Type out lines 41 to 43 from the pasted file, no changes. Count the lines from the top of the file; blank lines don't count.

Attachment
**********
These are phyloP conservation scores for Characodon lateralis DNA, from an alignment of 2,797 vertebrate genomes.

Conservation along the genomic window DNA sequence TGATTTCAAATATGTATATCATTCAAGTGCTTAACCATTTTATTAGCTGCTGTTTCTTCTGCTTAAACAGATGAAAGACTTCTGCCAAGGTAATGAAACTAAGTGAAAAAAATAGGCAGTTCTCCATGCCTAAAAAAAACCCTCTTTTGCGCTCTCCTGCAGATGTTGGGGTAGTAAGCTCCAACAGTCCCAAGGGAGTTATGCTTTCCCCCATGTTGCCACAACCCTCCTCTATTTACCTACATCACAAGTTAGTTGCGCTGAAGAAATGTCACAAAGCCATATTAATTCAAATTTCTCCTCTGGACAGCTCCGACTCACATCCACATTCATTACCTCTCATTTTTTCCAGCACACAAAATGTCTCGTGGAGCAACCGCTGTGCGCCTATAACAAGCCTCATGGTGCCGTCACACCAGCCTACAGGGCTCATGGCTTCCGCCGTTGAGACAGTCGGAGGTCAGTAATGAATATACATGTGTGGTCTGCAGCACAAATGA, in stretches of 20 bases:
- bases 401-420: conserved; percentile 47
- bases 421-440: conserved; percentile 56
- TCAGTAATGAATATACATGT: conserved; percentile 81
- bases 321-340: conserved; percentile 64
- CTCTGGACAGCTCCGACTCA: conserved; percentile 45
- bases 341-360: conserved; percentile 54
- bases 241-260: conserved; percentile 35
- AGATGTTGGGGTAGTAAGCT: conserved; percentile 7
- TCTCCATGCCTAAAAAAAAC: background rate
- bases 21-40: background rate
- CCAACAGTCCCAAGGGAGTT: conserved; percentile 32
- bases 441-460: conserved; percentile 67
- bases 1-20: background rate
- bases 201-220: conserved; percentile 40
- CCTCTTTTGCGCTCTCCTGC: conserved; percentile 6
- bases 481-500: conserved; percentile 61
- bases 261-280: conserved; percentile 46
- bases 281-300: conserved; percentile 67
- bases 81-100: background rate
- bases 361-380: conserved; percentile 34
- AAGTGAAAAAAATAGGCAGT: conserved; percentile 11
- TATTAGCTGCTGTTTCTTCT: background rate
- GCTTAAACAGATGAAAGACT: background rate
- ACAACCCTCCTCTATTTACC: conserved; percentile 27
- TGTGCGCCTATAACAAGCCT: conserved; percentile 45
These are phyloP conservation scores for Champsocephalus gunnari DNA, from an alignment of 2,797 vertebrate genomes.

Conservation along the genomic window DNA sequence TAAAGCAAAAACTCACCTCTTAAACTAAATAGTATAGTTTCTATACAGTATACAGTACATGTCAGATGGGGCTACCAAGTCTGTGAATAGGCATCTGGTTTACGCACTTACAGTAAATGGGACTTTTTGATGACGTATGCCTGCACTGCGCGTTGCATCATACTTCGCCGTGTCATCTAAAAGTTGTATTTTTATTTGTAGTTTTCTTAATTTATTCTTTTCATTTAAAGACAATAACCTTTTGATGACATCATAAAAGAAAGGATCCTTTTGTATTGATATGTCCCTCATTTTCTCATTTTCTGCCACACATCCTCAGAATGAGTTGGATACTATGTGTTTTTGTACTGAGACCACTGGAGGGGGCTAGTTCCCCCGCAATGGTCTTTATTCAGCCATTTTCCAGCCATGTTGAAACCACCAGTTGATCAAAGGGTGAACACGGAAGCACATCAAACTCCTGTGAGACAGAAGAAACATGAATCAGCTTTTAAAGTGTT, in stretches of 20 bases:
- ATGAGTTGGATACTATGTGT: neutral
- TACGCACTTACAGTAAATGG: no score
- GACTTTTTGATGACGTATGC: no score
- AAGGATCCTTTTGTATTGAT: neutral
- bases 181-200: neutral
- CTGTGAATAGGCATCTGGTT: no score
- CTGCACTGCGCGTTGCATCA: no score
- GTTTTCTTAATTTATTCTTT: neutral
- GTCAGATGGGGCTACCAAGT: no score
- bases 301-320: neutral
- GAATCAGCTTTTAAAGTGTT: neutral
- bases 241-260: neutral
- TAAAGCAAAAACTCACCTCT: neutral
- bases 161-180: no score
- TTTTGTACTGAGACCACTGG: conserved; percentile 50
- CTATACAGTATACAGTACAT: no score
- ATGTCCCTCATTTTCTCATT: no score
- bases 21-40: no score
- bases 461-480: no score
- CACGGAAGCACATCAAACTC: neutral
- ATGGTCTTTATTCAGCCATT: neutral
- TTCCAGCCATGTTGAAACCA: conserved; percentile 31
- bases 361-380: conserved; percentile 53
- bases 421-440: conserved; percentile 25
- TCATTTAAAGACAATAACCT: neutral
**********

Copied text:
- bases 241-260: neutral
- TAAAGCAAAAACTCACCTCT: neutral
- bases 161-180: no score